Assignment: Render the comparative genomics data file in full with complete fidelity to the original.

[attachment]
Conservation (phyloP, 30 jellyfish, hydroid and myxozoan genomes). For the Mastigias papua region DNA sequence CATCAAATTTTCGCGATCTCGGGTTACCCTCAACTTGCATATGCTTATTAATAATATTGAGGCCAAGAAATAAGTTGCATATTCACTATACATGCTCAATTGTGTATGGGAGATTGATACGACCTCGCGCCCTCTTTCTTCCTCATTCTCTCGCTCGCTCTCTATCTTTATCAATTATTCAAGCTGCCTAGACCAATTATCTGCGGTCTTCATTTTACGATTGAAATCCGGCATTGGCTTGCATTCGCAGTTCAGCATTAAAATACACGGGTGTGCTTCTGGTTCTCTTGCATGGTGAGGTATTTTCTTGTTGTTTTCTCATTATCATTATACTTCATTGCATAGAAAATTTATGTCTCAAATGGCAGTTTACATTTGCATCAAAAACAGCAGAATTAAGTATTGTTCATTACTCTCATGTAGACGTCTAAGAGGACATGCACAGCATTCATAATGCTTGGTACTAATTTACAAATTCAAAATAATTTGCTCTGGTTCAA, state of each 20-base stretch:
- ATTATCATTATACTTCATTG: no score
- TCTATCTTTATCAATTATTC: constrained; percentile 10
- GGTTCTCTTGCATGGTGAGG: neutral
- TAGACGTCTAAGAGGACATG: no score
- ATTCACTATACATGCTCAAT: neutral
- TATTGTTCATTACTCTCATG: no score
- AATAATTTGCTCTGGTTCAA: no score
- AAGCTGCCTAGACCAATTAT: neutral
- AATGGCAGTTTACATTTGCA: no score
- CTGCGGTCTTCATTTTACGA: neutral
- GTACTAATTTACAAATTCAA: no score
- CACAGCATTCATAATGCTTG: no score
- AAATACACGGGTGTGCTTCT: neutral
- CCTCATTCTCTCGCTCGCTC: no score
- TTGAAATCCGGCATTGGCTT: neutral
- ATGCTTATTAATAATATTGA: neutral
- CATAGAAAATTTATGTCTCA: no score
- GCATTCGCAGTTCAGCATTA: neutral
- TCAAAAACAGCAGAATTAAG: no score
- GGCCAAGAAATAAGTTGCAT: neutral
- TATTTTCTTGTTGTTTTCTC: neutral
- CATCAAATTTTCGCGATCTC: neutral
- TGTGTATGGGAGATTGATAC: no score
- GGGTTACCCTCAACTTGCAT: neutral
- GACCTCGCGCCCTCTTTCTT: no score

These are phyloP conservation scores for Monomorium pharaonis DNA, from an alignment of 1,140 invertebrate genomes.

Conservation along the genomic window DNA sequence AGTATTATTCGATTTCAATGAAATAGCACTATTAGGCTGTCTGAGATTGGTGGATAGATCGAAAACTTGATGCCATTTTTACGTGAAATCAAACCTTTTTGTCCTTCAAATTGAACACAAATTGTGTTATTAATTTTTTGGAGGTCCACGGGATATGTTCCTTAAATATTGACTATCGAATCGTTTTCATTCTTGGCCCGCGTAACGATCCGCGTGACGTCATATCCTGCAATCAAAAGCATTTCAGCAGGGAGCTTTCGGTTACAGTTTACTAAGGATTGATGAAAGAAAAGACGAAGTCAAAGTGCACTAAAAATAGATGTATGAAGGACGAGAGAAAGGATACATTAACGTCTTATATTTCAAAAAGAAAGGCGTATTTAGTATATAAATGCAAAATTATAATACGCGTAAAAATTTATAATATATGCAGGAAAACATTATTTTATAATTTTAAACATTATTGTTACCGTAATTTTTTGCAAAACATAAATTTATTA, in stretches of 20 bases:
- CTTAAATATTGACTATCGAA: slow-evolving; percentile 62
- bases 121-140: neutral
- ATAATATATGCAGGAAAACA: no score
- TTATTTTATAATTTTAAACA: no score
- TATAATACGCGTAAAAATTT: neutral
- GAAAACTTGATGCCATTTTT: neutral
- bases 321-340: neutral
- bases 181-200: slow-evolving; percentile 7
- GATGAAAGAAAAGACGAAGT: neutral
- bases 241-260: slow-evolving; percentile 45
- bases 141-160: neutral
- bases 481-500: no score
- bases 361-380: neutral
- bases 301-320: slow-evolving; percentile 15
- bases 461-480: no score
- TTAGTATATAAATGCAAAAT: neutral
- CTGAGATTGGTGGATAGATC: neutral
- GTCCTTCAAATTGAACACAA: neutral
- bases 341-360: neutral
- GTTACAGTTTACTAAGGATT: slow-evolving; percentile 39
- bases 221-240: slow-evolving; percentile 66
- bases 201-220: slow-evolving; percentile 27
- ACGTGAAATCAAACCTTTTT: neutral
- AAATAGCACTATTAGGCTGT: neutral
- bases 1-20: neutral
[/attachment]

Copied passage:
Conservation (phyloP, 30 jellyfish, hydroid and myxozoan genomes). For the Mastigias papua region DNA sequence CATCAAATTTTCGCGATCTCGGGTTACCCTCAACTTGCATATGCTTATTAATAATATTGAGGCCAAGAAATAAGTTGCATATTCACTATACATGCTCAATTGTGTATGGGAGATTGATACGACCTCGCGCCCTCTTTCTTCCTCATTCTCTCGCTCGCTCTCTATCTTTATCAATTATTCAAGCTGCCTAGACCAATTATCTGCGGTCTTCATTTTACGATTGAAATCCGGCATTGGCTTGCATTCGCAGTTCAGCATTAAAATACACGGGTGTGCTTCTGGTTCTCTTGCATGGTGAGGTATTTTCTTGTTGTTTTCTCATTATCATTATACTTCATTGCATAGAAAATTTATGTCTCAAATGGCAGTTTACATTTGCATCAAAAACAGCAGAATTAAGTATTGTTCATTACTCTCATGTAGACGTCTAAGAGGACATGCACAGCATTCATAATGCTTGGTACTAATTTACAAATTCAAAATAATTTGCTCTGGTTCAA, state of each 20-base stretch:
- ATTATCATTATACTTCATTG: no score
- TCTATCTTTATCAATTATTC: constrained; percentile 10
- GGTTCTCTTGCATGGTGAGG: neutral
- TAGACGTCTAAGAGGACATG: no score
- ATTCACTATACATGCTCAAT: neutral
- TATTGTTCATTACTCTCATG: no score
- AATAATTTGCTCTGGTTCAA: no score
- AAGCTGCCTAGACCAATTAT: neutral
- AATGGCAGTTTACATTTGCA: no score
- CTGCGGTCTTCATTTTACGA: neutral
- GTACTAATTTACAAATTCAA: no score
- CACAGCATTCATAATGCTTG: no score
- AAATACACGGGTGTGCTTCT: neutral
- CCTCATTCTCTCGCTCGCTC: no score
- TTGAAATCCGGCATTGGCTT: neutral
- ATGCTTATTAATAATATTGA: neutral
- CATAGAAAATTTATGTCTCA: no score
- GCATTCGCAGTTCAGCATTA: neutral
- TCAAAAACAGCAGAATTAAG: no score
- GGCCAAGAAATAAGTTGCAT: neutral
- TATTTTCTTGTTGTTTTCTC: neutral
- CATCAAATTTTCGCGATCTC: neutral
- TGTGTATGGGAGATTGATAC: no score
- GGGTTACCCTCAACTTGCAT: neutral
- GACCTCGCGCCCTCTTTCTT: no score

These are phyloP conservation scores for Monomorium pharaonis DNA, from an alignment of 1,140 invertebrate genomes.

Conservation along the genomic window DNA sequence AGTATTATTCGATTTCAATGAAATAGCACTATTAGGCTGTCTGAGATTGGTGGATAGATCGAAAACTTGATGCCATTTTTACGTGAAATCAAACCTTTTTGTCCTTCAAATTGAACACAAATTGTGTTATTAATTTTTTGGAGGTCCACGGGATATGTTCCTTAAATATTGACTATCGAATCGTTTTCATTCTTGGCCCGCGTAACGATCCGCGTGACGTCATATCCTGCAATCAAAAGCATTTCAGCAGGGAGCTTTCGGTTACAGTTTACTAAGGATTGATGAAAGAAAAGACGAAGTCAAAGTGCACTAAAAATAGATGTATGAAGGACGAGAGAAAGGATACATTAACGTCTTATATTTCAAAAAGAAAGGCGTATTTAGTATATAAATGCAAAATTATAATACGCGTAAAAATTTATAATATATGCAGGAAAACATTATTTTATAATTTTAAACATTATTGTTACCGTAATTTTTTGCAAAACATAAATTTATTA, in stretches of 20 bases:
- CTTAAATATTGACTATCGAA: slow-evolving; percentile 62
- bases 121-140: neutral
- ATAATATATGCAGGAAAACA: no score
- TTATTTTATAATTTTAAACA: no score
- TATAATACGCGTAAAAATTT: neutral
- GAAAACTTGATGCCATTTTT: neutral
- bases 321-340: neutral
- bases 181-200: slow-evolving; percentile 7
- GATGAAAGAAAAGACGAAGT: neutral
- bases 241-260: slow-evolving; percentile 45
- bases 141-160: neutral
- bases 481-500: no score
- bases 361-380: neutral
- bases 301-320: slow-evolving; percentile 15
- bases 461-480: no score
- TTAGTATATAAATGCAAAAT: neutral
- CTGAGATTGGTGGATAGATC: neutral
- GTCCTTCAAATTGAACACAA: neutral
- bases 341-360: neutral
- GTTACAGTTTACTAAGGATT: slow-evolving; percentile 39
- bases 221-240: slow-evolving; percentile 66
- bases 201-220: slow-evolving; percentile 27
- ACGTGAAATCAAACCTTTTT: neutral
- AAATAGCACTATTAGGCTGT: neutral
- bases 1-20: neutral